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High altitude kite flying history
In the early part of the modern era of kite flying, that is 1880 to 1930, the majority of high altitude kite flying was conducted at weather stations in Europe and the United States. After a break of nearly 40 years, recreational kites, including the delta became more readily available and cheaper and by 1965 there were dozens of plastic kite designs including the "bat kite" and other delta derivities. These new light weight kites and and the advent of synthetic materials enabled any child to afford a kite and some would let all their string out to soar their kites to 300 or 400 ft above the ground and sometimes higher. Their are always those amongst us who want to push the limits and are facinated by reaching the boundaries of their physical world. In 1969, a team of Gary Indiana highschool students, with support from the Gayla Kite company, flew a train of 19 plastic delta kites on nylon fishing line. They claim over 35,000 ft above ground level was reached and they maintain line out and a catenary equation were good enough to support their claim for record altitude. Guinness intially supported their claim but later it was disallowed because they calculated altitude from line out and flying angle is not valid evidence It is possible, but I doubt very much that they achieved this height, however, despite my croticisms, it was a commendable effort. My main criticism is the kites were not returned to the launch point. This is vital prerequisite of a successful kite flight and also deliberately allowing over 50.000 ft of fishing line into the environment is bordering on environmental vandalism. This issue is also a major flaw of the Lindenburg train flight of 1919 when the kites were not returned to the launch point after the line broke during retrieval. The Lindenbergflights took place on a daily basis to routinely send instruments into the atmosphere. There were also frequent line breaks which sent 1,000's of metres of high tensile steel wire into the countryside. The wire was broken up by farmers ploughing or mowing the fields then ingested by cows grazing the pastures. Farmers would seek compensation when some cows had perforated intestines and died. It was rumoured that some farmers claimed fictitious stock ailments to augment their incomes.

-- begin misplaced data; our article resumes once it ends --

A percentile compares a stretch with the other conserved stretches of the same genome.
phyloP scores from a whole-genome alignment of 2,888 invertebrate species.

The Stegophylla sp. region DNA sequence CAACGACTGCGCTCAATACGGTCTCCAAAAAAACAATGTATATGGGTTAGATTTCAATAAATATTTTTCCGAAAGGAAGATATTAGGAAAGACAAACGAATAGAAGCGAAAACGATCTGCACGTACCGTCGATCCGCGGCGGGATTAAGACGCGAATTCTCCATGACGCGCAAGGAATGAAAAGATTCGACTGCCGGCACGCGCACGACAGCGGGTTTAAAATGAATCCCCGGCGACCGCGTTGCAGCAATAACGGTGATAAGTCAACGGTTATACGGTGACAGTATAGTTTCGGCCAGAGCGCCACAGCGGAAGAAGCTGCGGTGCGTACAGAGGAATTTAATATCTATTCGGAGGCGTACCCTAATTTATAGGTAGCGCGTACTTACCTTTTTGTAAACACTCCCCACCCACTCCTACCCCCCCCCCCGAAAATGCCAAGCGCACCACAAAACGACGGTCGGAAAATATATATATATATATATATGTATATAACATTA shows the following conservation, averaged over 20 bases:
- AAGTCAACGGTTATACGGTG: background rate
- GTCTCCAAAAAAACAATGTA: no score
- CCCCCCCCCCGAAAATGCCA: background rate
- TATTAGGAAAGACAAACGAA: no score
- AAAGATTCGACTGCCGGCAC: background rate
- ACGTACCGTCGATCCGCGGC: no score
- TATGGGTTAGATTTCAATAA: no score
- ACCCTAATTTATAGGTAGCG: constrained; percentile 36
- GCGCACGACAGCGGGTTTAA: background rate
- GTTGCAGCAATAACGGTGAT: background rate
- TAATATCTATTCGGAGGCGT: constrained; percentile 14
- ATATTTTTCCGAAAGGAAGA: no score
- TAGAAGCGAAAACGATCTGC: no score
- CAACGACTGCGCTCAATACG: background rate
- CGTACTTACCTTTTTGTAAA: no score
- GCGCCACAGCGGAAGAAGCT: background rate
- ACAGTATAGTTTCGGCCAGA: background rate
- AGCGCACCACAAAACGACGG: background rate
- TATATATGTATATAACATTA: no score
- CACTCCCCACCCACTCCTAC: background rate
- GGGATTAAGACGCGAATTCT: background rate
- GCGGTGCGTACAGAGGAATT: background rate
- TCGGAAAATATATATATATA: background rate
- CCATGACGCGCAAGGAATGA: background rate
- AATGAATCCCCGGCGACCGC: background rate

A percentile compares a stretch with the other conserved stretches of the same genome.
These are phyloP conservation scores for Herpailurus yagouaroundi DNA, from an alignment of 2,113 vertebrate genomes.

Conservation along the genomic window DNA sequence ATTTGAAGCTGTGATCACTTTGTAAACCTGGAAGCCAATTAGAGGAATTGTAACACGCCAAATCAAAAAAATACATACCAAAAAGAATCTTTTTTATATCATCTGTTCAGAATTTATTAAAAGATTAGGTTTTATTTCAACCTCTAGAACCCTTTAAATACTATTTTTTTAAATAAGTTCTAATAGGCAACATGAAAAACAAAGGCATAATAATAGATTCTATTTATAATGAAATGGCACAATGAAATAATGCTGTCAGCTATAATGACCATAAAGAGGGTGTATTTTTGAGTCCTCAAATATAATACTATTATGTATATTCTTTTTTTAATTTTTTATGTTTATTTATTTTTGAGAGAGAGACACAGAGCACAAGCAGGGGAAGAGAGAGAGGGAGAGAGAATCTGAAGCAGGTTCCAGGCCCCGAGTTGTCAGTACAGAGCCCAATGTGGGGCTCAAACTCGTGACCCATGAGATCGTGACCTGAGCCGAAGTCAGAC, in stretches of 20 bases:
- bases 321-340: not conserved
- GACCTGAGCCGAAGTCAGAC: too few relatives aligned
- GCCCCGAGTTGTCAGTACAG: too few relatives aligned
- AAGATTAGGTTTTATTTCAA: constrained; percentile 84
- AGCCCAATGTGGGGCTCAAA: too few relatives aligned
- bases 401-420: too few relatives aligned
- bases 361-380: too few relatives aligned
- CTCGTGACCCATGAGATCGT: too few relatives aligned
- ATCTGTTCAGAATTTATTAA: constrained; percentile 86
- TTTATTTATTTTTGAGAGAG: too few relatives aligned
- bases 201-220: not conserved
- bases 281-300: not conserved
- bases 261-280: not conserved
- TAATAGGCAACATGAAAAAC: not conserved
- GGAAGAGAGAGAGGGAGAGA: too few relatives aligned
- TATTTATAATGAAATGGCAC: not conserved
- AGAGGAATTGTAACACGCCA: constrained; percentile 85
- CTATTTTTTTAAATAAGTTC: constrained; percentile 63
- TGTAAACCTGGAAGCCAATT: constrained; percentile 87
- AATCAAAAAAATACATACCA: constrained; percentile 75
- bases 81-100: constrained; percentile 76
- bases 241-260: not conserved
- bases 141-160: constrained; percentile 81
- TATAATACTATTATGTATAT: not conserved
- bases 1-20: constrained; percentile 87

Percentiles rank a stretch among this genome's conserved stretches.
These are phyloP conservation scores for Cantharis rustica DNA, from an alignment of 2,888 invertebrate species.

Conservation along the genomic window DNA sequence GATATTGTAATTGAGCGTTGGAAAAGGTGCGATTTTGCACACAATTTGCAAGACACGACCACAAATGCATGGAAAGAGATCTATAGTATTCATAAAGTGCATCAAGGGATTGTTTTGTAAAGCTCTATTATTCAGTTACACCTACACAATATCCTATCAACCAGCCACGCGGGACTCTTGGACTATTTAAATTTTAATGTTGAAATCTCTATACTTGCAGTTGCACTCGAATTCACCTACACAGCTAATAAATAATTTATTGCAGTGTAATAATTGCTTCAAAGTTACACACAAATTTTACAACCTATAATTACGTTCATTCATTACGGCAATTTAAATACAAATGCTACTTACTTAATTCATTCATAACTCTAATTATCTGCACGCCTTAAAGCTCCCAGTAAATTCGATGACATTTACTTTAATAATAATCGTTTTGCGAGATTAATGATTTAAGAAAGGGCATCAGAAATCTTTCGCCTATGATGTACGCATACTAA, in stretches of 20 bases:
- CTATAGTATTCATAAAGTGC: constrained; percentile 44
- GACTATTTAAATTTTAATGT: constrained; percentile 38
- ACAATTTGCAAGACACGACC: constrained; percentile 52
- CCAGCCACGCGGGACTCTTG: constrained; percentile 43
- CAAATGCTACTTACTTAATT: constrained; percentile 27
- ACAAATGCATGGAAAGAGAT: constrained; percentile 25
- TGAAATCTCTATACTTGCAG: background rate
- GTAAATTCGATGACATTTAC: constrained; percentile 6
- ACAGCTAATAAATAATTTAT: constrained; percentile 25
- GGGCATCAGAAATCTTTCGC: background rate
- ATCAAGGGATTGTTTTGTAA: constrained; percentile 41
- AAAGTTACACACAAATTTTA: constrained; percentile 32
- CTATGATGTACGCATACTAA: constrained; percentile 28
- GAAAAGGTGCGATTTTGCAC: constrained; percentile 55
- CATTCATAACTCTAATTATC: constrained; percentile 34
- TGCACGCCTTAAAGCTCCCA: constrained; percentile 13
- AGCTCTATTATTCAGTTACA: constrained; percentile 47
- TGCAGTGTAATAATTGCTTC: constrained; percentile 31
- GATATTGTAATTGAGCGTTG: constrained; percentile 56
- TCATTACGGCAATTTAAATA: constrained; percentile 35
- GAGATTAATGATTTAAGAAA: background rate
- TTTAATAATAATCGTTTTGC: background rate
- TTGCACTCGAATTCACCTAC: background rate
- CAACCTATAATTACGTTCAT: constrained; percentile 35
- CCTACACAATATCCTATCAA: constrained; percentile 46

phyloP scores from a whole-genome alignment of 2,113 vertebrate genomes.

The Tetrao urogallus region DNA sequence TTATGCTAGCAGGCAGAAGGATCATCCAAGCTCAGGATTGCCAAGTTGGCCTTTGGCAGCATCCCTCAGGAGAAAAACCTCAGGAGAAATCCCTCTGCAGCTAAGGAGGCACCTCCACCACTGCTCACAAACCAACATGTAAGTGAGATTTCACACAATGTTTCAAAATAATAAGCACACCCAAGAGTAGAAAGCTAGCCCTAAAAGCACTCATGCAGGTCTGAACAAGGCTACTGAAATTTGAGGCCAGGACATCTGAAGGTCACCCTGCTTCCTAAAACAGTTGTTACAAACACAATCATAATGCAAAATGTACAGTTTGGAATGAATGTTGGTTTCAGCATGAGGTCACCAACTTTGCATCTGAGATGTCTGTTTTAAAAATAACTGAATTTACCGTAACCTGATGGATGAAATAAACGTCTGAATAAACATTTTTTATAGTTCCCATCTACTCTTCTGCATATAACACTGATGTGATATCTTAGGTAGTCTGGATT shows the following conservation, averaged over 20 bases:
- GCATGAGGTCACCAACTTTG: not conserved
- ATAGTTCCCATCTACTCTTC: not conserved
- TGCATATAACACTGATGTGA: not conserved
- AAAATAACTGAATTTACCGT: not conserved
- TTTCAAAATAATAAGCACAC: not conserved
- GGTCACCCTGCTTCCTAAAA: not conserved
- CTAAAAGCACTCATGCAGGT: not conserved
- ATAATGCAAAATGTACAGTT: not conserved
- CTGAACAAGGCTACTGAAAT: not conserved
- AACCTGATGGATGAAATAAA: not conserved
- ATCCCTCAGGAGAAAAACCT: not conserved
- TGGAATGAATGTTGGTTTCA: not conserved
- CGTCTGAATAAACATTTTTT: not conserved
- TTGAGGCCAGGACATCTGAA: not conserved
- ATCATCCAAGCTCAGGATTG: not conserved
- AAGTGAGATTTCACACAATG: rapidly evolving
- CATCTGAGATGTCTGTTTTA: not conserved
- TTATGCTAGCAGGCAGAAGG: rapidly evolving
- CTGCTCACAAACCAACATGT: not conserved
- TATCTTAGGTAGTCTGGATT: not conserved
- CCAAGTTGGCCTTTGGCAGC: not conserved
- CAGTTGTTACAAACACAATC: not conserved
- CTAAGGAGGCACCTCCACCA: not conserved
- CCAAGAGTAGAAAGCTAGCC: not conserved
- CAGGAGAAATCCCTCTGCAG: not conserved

Above: Are the types of kites that were used in Germany for high altitude flights during routine atmospheric soundings in the first quarter of the 20th century. This is at Lindenberg, site of the absolute world altitude record claim of 31,955 ft in 1919. The line broke on retrieval but luckily they recovered the instrument otherwise they had no evidence. Still a dubious claim IMO if they did not wind the kites in to the launch point. The kites were restored by the Werner Schmidt of the Lindenberg Historical Society and Museum.
Right: Richard Synergy of Toronto, Canada claimed he flew a 270 sq meter Delta to 14,509 ft above ground level on the 14th of August 2000 near Kincardine Canada. This was eclipsed in 2014 by our flight to 14,009 ft.
Image: Richard Synergy and Drachen foundation